The Burundian Franc (BIF) is the country’s currency.
The core of Burundi’s economy is agriculture. The main agricultural products are coffee, tea, sugar, cotton and food crops. Coffee is the country’s first resource and represents 80% of all exportations.
90% of Burundi’s population depends on this agriculture. Agriculture accounts for approximately 30% of the country’s GDP.
Between 1990 and 1999 the labor force increased by 2 million people. Women make up for half of this labor force.
Little industry exists except the processing of agricultural exports. However, potential wealth in petroleum, nickel, copper and other natural resources is being explored.
Other industries include public works construction, food processing, and light consumer goods such as blankets, shoes and soap.
Burundi has recently invested in tourism and 3000 visitors came to Burundi in 2012.
Burundi’s main export partners are Germany, Pakistan, Belgium, Sweden, Rwanda, France and China. Its main import partners are Saudi Arabia, Kenya, Belgium, France, Uganda, Germany, India and Pakistan.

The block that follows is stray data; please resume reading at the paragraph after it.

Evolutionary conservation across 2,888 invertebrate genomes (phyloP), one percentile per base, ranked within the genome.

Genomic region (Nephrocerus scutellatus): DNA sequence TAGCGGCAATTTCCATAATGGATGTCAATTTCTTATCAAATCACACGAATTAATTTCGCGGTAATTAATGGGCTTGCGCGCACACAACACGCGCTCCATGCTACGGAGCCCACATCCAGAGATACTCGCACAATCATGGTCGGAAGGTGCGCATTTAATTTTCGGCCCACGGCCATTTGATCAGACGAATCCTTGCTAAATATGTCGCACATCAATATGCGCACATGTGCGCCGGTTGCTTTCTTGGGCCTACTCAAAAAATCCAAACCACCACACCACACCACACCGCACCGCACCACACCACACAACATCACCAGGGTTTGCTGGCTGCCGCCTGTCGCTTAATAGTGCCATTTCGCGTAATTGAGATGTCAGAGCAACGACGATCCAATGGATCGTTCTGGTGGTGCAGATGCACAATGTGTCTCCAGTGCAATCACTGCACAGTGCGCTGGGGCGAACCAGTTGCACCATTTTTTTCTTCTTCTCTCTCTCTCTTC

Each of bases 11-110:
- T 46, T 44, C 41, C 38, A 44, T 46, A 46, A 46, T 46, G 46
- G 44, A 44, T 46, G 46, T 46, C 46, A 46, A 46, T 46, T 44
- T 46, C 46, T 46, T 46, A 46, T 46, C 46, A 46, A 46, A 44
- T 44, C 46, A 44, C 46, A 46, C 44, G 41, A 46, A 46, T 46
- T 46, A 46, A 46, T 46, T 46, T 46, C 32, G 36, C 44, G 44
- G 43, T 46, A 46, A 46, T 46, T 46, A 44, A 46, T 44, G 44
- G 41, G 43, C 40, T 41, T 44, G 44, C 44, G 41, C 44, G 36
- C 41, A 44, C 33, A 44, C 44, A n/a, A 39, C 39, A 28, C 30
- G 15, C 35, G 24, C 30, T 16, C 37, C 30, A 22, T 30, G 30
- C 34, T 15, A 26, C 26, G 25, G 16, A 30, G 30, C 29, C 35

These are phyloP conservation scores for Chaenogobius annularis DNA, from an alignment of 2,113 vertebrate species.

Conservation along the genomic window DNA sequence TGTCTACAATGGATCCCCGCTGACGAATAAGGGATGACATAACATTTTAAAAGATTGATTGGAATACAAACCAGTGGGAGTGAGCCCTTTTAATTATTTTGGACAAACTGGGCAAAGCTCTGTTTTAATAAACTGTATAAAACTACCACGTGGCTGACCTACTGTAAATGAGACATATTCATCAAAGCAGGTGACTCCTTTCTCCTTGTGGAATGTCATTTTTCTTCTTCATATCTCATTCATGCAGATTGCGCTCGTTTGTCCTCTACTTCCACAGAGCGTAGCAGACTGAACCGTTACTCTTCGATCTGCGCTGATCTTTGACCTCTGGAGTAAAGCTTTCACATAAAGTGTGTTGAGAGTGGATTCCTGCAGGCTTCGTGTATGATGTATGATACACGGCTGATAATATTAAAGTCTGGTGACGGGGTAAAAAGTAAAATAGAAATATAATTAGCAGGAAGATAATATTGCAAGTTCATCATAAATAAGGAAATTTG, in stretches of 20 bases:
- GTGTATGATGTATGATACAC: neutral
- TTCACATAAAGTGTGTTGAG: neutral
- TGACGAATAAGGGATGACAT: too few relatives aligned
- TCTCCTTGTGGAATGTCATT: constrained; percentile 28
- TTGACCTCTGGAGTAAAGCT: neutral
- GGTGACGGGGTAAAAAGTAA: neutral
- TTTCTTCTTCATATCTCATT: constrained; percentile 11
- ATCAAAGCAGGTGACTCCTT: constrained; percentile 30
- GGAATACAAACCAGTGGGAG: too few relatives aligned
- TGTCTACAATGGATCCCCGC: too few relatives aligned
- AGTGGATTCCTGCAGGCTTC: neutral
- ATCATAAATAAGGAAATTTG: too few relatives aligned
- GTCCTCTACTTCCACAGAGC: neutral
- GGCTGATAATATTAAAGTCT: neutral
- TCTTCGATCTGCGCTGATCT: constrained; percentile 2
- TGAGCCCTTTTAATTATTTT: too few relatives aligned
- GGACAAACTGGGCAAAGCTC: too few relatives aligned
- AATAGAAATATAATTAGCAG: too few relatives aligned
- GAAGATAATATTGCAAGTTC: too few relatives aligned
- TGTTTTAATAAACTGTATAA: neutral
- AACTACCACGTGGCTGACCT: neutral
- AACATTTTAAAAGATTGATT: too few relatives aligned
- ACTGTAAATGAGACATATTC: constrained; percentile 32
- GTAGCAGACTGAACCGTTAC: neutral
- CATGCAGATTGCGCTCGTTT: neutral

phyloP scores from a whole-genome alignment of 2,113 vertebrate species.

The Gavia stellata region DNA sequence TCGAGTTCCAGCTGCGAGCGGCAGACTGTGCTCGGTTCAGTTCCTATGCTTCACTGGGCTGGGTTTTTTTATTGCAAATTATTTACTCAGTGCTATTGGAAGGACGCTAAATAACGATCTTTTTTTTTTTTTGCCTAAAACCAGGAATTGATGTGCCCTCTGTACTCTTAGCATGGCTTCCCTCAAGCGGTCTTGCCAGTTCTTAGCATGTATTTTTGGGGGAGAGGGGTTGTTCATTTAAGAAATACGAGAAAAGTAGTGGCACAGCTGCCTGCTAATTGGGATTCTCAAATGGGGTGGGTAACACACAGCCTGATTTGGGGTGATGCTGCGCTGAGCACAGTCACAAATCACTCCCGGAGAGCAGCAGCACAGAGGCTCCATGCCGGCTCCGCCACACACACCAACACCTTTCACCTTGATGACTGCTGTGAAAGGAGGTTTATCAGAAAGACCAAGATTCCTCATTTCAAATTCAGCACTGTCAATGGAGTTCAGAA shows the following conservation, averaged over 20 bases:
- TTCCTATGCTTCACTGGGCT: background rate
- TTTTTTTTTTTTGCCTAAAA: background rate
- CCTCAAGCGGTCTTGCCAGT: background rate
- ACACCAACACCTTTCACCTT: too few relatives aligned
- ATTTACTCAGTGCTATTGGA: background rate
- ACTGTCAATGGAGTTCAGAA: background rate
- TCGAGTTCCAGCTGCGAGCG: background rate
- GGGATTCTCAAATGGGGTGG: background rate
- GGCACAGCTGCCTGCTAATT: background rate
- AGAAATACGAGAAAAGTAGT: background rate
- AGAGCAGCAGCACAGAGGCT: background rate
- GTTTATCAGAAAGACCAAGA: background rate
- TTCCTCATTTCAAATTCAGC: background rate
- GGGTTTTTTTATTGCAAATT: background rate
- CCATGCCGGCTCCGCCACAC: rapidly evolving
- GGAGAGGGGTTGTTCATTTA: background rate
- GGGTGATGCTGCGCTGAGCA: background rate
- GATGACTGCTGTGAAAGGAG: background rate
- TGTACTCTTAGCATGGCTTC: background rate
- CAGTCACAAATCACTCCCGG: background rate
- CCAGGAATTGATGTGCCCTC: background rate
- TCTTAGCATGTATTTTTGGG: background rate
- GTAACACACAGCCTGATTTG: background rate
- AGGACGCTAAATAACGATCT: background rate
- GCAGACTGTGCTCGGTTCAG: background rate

The macro-economic situation is moving forward. The economic growth reached +4,2% in 2011, an increase from 2010 (+3,8%).
Burundi has also made substantial progress in the implementation of structural reforms in the management of public finance and measures to protect the Central Bank and the Treasury. Within a strategy of poverty reduction, extra resources were provided for agriculture, water, rural infrastructure, health and education in the 2011 budget.
Burundi has improved its Human Development Index. Significant social progress has been made through the implementation of a policy of free education and health provision.
Burundi joined the East African Community, which should boost Burundi’s regional trade ties.